Cuban Worker: ‘For That Salary I Prefer to Clean Windshields at a Traffic Light’

In addition to several administrative positions, teacher vacancies are offered at the job fair. (14ymedio)

14ymedio bigger14ymedio, Juan Diego Rodríguez, Madrid, January 20, 2024 — Desperate to recruit candidates for their many vacant positions, on Saturday morning managers and teachers from several schools in Havana were anxiously awaiting potential workers to fill positions in the educational sector. The “job fair,” however, barely attracted any interested parties, as confirmed by 14ymedio in a tour of these educational centers.

The catalog for the vent included event included a wide range of positions ranging from maintenance workers, through administrators to teachers. But the salaries, which at their peak barely exceeded 5,000 pesos*, failed to attract potential candidates and the outlook at the fair was bleak.

“One or two people have come but we are going to remain open until 11 in the morning in case someone arrives at the last minute,” acknowledged an employee outside the Felipe Poey Aloy Unified School on Zapata Street. “A girl and a retired man are the only ones who have come. She said that she was inquiring about a friend from the province who was coming to live in Havana.”

This Saturday at the entrance of the Felipe Poey Aloy Unified School, on Zapata Street in Havana. (14ymedio)

The information offered by directors and teachers was completely oral. “There is no paper to take with you with the information, no brochure that later allows you to calmly read all the offers. You have to ask about what interests you and they tell you the positions and salaries, so no one can remember anything,” lamented a young man, a Computer Science graduate, who approached to inquire about a position as a teacher in his subject.

At the entrance to the Rubén Martínez Villena high school, next to the Habana Libre hotel, a receptionist waited impatiently for the arrival of someone interested in knowing the list of available places. “We have everything and, furthermore, there is soon going to be a salary reform in Education and salaries are going to rise quite a bit,” she snapped at a young woman who approached to inquire.

Once inside the educational center, with numerous current workers participating in the fair but very few people interested in the positions, the woman turned to the Director. “We have several positions, from qualification courses and also places in day care centers, in primary schools, basic secondary schools and, if the person has a degree, we quickly place them.”

“The current salary for a teacher is 5,600* pesos more or less, but a salary reform is coming. They are finalizing the resolution, although we do not have details yet, we only know that seniority will be counted for the raises,” said an employee of the school. “All the years you have worked in Education must be uninterrupted or they will not be counted towards the raise.”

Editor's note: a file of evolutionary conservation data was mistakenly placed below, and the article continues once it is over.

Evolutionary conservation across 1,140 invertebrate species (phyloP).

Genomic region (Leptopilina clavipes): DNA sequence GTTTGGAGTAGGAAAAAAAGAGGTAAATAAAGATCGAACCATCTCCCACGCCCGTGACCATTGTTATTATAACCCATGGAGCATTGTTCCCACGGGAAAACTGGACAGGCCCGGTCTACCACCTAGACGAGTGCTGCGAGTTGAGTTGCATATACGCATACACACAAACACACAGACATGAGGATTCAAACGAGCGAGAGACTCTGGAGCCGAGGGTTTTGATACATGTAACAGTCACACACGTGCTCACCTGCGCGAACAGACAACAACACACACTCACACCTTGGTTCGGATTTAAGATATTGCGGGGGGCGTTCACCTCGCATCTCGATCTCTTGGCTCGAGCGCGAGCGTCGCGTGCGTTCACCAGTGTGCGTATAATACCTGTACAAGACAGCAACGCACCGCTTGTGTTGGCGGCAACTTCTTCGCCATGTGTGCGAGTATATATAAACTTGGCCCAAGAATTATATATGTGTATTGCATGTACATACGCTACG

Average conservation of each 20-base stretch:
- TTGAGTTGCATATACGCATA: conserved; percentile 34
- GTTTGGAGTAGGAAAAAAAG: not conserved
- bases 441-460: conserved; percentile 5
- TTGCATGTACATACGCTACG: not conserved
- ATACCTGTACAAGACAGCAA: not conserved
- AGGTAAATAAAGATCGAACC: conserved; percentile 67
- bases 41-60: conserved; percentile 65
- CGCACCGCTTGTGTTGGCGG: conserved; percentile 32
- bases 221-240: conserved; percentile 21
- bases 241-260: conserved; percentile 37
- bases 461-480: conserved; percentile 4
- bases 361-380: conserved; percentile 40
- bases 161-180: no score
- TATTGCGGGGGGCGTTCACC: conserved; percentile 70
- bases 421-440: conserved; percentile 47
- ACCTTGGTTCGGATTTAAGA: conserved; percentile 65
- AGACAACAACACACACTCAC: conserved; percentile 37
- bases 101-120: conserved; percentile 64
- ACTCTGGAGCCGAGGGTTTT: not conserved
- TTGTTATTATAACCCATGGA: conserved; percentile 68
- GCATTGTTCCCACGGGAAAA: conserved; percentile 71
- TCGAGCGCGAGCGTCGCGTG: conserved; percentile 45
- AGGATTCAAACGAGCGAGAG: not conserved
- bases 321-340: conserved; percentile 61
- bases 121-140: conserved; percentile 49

“We have several positions, from qualification courses and also places in day care centers, in primary schools, basic secondary schools and, if the person has a degree, we quickly place them”

In the municipality of Plaza de la Revolución, where the Rubén Martínez Villena secondary school is located, there are “three technological positions, one related to mechanics and automotive, another in computer science and a third in commerce and gastronomy that need teachers as soon as possible because there are many empty places” explained the center worker. “We write it down and the person starts working next week, we can’t wait.”

The long-awaited reform that the sector has been waiting for, after the recent salary increase for Public Health workers, should be a hook to attract new employees. However, the rampant inflation suffered by Cubans means that what until a few years ago seemed like high salaries have now become pennies in the face of the skyrocketing prices of basic products.

Liuba, 29, one of the few interested people who made it to the secondary school located on Línea and 4 streets in El Vedado, told 14ymedio ,”A carton of eggs, a bottle of oil and two pounds of beans,” that is what she would work for with a whole month in front of a classroom. “I came because my parents told me about the Fair, but I prefer to clean windshields at a traffic light.”

In another nearby school, a group of smiling employees took a photo for social networks. “We have to publish how the fair is going, we have to keep our Facebook account alive,” one preached. For the snapshot, they captured a young woman passing by, oblivious to the salaries in Education and the extensive drama of classrooms without teachers.

*Translator’s note: At current prices, a carton of 30 eggs sells for roughly 3,000 pesos.


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